Research as a catalyst to grow technology clusters in Africa

by | Jul 5, 2017

Photo credit: DFAT photo library (cc)


The World Intellectual Property Organisation (WIPO) published a report on the top global innovation hubs drawn from over a million patents filed between 2011 and 2015.

Four of the top five innovation clusters are from the Asia-Pacific region, with the Silicon Valley cluster sitting (un)comfortably in third place. On a larger scale, the top 100 does not feature any cluster from Latin America, the Caribbean, Africa and Western Asia.

Not that it is a surprise that no African technology cluster made the list but it is important to highlight why they didn’t — an aversion to research.

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While the ranking accentuates the increasingly vital role local clusters play in fostering global innovation, it is important to note that the clusters cannot alone cause any transformation if technology hubs fail to come true for startups in terms of research.

Africa’s poor standing mirrors an unfortunate reality that has seen research and development given less importance, both in building scalable products or an active technology community.

An investigation conducted by Techpoint in April revealed that only a few notable incubation hubs in Nigeria are inclined to research.

Asides providing mentoring, business services and development, as well as technical support for young startups, technology hubs should also imbibe a research culture. This way, the emphasis will be on creating businesses with hands-on local solutions as opposed to the trend of building first before testing the market.

Practically, research is one of the first steps to find where innovation is happening and how to approach it. Innovation will only thrive when there is a clear understanding of the problem. Anything outside of that amounts to putting the cart before the horse.

India, ranking 95th and 96th on the list of top 100, is reportedly the fastest growing tech hub in the world. Apparently, technology companies have leveraged research, especially in healthcare and education. The ripple effects have not only improved access to resources and created jobs, the country boasts of a vibrant startup scene, with the average age of founders at a mere 28 years.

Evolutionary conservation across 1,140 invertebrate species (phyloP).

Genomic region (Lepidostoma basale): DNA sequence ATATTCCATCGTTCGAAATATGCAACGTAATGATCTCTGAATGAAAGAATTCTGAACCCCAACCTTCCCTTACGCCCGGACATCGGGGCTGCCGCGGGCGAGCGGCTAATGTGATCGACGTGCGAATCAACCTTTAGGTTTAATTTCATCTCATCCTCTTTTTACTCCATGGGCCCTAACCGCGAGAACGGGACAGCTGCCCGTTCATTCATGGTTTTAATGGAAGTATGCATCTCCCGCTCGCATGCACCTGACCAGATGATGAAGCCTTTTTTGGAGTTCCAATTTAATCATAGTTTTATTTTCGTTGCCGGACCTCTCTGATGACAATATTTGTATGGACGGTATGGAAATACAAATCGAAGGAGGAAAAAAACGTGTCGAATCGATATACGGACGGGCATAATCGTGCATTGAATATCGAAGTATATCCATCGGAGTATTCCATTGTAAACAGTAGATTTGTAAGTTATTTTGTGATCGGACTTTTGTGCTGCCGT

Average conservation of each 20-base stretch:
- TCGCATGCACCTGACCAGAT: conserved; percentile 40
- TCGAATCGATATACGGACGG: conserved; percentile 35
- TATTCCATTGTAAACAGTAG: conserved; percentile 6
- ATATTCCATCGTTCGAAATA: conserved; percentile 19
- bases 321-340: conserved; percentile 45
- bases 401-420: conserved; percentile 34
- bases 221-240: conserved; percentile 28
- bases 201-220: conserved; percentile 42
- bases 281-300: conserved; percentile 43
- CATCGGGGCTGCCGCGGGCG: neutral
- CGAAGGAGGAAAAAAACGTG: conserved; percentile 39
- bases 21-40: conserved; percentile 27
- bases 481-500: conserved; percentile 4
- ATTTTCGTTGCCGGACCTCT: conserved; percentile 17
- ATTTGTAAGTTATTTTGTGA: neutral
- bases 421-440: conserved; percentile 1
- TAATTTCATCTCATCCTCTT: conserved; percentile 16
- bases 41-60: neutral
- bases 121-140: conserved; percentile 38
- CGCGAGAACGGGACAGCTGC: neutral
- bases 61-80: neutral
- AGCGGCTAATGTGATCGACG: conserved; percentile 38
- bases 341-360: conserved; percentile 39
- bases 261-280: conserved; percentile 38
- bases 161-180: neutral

Perhaps this questions the effectiveness of innovation hubs in producing local startups that can compete at the global level. Nevertheless, it doesn’t seem like a lost cause just yet.

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Granted, one major hindrance to conducting quality research is adequate funding. While it is a global problem, forging a relationship with corporate bodies, research institutions and other relevant authorities is a viable alternative. BudgIT set an example when it partnered with the Kaduna state government on an open budget system, giving the former unhindered access to otherwise inaccessible information.

Having an environment that makes it possible to have such rewarding collaborations is one of the standing hallmarks of a true ecosystem.


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Ifeanyi Ndiomewese
Ifeanyi Ndiomewese

Ifeanyi is a desk reporter-turned administrator. Outside of work, I love to read and travel.


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essay on time.com
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4 years ago

It should be good sign for Africa’s people and i hope most of the people are like this education in here. To get more better invention in here they need to invest in technology and also need to inspire their students to come ahead.

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